JH: When I started my career, most illustration was figurative—usually an anonymous white guy in a suit holding a piggy bank or whatever—and I just didn’t have any emotional attachment or reaction to those images. I wanted to use a subject that I could empathize with but also left some room for the imagination, like the way Leo Lionni would illustrate a story with characters made of geometric shapes and it was still heartbreaking.   

In the context of a magazine article about…lets say: internet privacy—animals are going to be understood immediately as metaphors. It demands a little effort from the reader to piece together the connection of the image to the story, but I think that allows someone a way to become invested and curious before they have even read the headline. I started using a lot birds in my work after I met my wife who is a birder, and I was trying to get her to fall in love with me.

PR: Please describe your workspace and how it contributes to the illustrator’s basic condition of working alone.  

JH: We bought the house next door to the house we live in and that is where I work. The commute is unbeatable, and my wife maintains a magical garden I get to walk through every day. I removed a few walls, tore out the kitchen and 90% of the bathroom to make it more functional as a workspace. There are usually five or six different projects going on simultaneously—currently I’m building a guitar amplifier, re-habilitating a tiny upright piano from the 1930s, working on several paintings and sculptures and helping my wife build a display unit for a show she is involved in. There is just the right amount of chaos at the moment. 

PR: How do you know when the art is finished—or when to stop working on it?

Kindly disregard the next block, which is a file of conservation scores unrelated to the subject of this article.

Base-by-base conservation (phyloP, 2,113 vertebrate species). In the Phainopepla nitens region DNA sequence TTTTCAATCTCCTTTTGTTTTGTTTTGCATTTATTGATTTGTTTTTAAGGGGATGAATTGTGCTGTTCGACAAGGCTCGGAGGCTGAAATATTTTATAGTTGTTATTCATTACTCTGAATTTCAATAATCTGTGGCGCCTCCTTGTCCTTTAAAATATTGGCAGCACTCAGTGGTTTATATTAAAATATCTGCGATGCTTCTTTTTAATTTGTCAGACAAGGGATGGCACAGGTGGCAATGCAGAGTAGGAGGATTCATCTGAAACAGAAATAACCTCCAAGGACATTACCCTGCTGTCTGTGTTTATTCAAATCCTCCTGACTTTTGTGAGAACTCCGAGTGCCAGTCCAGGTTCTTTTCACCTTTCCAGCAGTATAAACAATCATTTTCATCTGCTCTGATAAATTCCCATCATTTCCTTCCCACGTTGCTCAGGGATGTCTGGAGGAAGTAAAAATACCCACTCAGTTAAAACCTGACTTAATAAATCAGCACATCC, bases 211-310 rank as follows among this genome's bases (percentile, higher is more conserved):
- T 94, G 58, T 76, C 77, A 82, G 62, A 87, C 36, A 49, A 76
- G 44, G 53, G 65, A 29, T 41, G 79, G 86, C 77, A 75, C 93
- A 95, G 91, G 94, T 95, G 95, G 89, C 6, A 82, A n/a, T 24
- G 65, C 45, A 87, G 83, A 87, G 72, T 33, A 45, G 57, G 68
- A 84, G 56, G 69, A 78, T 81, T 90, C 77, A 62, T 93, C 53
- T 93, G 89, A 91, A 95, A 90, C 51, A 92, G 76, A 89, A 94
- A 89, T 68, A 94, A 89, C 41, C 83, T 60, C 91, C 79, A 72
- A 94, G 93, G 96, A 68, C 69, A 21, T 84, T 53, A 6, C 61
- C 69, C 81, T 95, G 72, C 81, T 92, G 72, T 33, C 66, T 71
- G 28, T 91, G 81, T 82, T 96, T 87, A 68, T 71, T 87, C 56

JH: Short answer: The Clock tells me its done.

PR: Do you use photographic reference materials very much? If yes, how do you avoid the pitfalls that can arise when working from reference? 

JH: Yikes! What are the pitfalls? I use tons of photo reference. But, I don’t have the patience or skill to copy a photo with any accuracy, so maybe that keeps me out of trouble? 

PR: If you could live and work anywhere, where would that be—and why? 

JH: I think whatever is going on in my life, and wherever I happen to be will find its way into to my work in some manner—which is cool, but I don’t pine for some ideal locale. I’ve worked in a lot of different places, and within five minutes they look and feel exactly like my setup at home—I can’t escape myself.

PR: What would be your dream job—the one thing you have always hoped for in an assignment? 

JH: For me, I think it would be more about the people than the assignment. The longer I do this job, the more I value the opportunity to work and collaborate directly with extraordinary people outside of our design community. So in no particular order:
.—Create the visual identity for LA County Natural History Museum
—Work with Richard Dawkins on an illustrated book about evolutionary biology
—Create all the imagery, and set design for a musical that Nick Cave writes and directs based on Cormac McCarthy’s, Blood Meridian. —Create an animated series based on the writing of MFK Fisher, Johnathan Gold and Anthony Bourdain 
—And, yeah, of course… a New Yorker cover.

Jason Holley is a Texas-born illustrator, educator, and exhibiting artist living in Los Angeles. He served on the board of directors for Icon8 and Icon9. Since 1997 He has been a member of the faculty at Art Center College of Design, where he is an associate professor.
Current/ upcoming events:
The animated video for Josh Ritter’s single, ‘I Still Love You (Now and Then) was recently released

Ill be doing a show at Hey There Projects in Joshua Tree CA, October 12th.  

My band Ukefink is currently recording a new record which should be finished sometime in the next 25 years.